Identifier

etd-04092007-161111

Degree

Doctor of Philosophy (PhD)

Department

Chemistry

Document Type

Dissertation

Abstract

This research seeks to understand the structure and shear responses of poly(ethylene oxide)-Laponite nanocomposite hydrogels and to relate the macroscopic physical properties to the nanoscopic structural changes. Understanding that relationship is necessary, in order to tailor material properties to specific applications. Information on the structure at rest on multiple length scales was obtained by combining microscopic and neutron scattering techniques. The structural changes that occur in response to a shear field were explored using rheology and neutron scattering. These structures were examined as a function of polymer molecular weight, polymer and clay concentrations, and sample preparation method. While the sample preparation method had no significant effect on these gels, the other two parameters were found to strongly influence the shear behavior of the systems. It was found that the dynamical behavior of these gels is controlled by the ability of a polymer chain to bridge clay platelets, which is influenced both by the length of the polymer and the clay and polymer concentrations.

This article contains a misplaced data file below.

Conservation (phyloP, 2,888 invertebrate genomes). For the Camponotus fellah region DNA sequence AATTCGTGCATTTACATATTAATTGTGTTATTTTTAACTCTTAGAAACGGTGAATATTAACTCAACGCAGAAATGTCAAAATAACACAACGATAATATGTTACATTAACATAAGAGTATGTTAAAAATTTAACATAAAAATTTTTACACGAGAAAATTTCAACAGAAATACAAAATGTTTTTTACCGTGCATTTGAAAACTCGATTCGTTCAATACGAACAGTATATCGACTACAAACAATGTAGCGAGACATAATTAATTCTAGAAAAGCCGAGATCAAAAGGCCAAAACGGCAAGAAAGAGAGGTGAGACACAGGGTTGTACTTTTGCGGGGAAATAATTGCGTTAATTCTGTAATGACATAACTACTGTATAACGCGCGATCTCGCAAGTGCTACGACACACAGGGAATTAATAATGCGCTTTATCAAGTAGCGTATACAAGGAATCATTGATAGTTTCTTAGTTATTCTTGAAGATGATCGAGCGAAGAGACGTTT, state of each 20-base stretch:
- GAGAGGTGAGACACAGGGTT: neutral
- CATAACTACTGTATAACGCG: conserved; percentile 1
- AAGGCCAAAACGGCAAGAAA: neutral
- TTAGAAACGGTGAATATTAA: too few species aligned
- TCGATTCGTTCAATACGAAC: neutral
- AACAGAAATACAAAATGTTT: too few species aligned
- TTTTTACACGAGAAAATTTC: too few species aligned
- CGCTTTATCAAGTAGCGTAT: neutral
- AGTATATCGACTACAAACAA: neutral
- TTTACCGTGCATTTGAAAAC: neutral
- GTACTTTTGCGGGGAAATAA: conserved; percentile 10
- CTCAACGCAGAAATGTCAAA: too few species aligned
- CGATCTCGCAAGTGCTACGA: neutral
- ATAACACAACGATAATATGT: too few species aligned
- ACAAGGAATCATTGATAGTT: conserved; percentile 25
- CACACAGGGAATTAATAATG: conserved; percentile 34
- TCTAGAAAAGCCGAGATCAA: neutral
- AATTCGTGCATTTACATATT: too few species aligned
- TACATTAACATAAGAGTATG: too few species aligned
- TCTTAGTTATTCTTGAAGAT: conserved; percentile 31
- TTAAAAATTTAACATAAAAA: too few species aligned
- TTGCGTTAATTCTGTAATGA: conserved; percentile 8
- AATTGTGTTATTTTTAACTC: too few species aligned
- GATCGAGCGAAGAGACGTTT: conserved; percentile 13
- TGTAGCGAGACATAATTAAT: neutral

Date

2007

Document Availability at the Time of Submission

Secure the entire work for patent and/or proprietary purposes for a period of one year. Student has submitted appropriate documentation which states: During this period the copyright owner also agrees not to exercise her/his ownership rights, including public use in works, without prior authorization from LSU. At the end of the one year period, either we or LSU may request an automatic extension for one additional year. At the end of the one year secure period (or its extension, if such is requested), the work will be released for access worldwide.

Committee Chair

Gudrun Schmidt

Included in

Chemistry Commons

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